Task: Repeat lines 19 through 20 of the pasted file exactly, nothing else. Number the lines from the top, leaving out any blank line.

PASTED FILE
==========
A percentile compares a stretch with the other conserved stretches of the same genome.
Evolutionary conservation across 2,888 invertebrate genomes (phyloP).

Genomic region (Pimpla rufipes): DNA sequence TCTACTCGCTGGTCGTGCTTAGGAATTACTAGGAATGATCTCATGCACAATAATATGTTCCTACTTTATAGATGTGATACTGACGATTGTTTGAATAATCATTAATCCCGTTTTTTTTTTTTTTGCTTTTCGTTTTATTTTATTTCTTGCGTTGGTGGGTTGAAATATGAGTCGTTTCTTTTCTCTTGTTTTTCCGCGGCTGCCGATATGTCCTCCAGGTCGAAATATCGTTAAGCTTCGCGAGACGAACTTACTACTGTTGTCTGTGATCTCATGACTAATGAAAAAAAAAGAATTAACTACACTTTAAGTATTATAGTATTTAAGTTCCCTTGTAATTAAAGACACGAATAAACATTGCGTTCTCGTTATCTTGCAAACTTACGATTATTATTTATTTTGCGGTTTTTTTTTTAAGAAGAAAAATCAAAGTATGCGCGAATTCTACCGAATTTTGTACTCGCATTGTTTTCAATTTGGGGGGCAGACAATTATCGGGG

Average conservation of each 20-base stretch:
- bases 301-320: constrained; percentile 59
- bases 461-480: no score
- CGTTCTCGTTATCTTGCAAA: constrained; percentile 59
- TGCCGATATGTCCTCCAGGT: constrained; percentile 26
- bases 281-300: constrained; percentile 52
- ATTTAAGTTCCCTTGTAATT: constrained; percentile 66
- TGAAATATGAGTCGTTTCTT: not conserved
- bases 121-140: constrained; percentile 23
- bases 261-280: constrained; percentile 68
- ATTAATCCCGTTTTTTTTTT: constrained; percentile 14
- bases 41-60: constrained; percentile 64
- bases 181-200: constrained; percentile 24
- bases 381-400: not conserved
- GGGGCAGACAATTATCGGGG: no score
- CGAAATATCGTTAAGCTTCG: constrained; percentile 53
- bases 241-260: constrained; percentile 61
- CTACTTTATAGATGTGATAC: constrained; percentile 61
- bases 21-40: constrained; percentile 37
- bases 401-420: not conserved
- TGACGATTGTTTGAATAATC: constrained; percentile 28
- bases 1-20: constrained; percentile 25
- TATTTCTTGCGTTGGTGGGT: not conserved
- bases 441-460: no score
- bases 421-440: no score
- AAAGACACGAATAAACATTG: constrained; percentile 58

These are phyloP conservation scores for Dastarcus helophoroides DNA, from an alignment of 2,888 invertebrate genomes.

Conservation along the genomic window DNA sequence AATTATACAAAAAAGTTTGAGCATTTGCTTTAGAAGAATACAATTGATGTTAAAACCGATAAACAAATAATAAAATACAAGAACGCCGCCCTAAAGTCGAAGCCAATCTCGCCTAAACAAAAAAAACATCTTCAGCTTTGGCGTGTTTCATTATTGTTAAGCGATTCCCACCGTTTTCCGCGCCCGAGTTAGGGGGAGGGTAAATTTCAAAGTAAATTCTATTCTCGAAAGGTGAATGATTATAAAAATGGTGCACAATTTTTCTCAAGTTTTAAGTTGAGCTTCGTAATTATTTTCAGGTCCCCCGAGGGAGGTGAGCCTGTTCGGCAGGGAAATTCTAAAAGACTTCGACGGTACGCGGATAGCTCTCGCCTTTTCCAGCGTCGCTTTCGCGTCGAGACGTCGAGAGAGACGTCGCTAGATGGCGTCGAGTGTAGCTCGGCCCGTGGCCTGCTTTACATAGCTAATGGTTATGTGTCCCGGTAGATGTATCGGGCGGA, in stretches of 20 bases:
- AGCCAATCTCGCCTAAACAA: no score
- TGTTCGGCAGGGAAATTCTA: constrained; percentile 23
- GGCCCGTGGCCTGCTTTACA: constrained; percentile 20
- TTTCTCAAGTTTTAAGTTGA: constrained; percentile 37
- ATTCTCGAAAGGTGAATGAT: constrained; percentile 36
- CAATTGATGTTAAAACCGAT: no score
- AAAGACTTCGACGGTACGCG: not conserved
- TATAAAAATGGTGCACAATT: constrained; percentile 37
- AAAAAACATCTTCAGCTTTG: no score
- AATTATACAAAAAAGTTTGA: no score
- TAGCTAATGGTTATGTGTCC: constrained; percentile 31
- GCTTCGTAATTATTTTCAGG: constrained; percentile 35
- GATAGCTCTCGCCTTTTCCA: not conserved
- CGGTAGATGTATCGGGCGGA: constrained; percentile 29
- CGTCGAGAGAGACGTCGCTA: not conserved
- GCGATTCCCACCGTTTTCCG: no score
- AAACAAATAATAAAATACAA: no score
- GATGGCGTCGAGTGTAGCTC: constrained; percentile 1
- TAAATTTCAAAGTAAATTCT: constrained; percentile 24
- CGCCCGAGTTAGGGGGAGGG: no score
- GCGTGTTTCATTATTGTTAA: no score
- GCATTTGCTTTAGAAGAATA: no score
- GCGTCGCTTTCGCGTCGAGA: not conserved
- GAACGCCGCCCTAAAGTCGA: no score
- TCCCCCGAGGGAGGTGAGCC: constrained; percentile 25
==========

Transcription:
- CGAAATATCGTTAAGCTTCG: constrained; percentile 53
- bases 241-260: constrained; percentile 61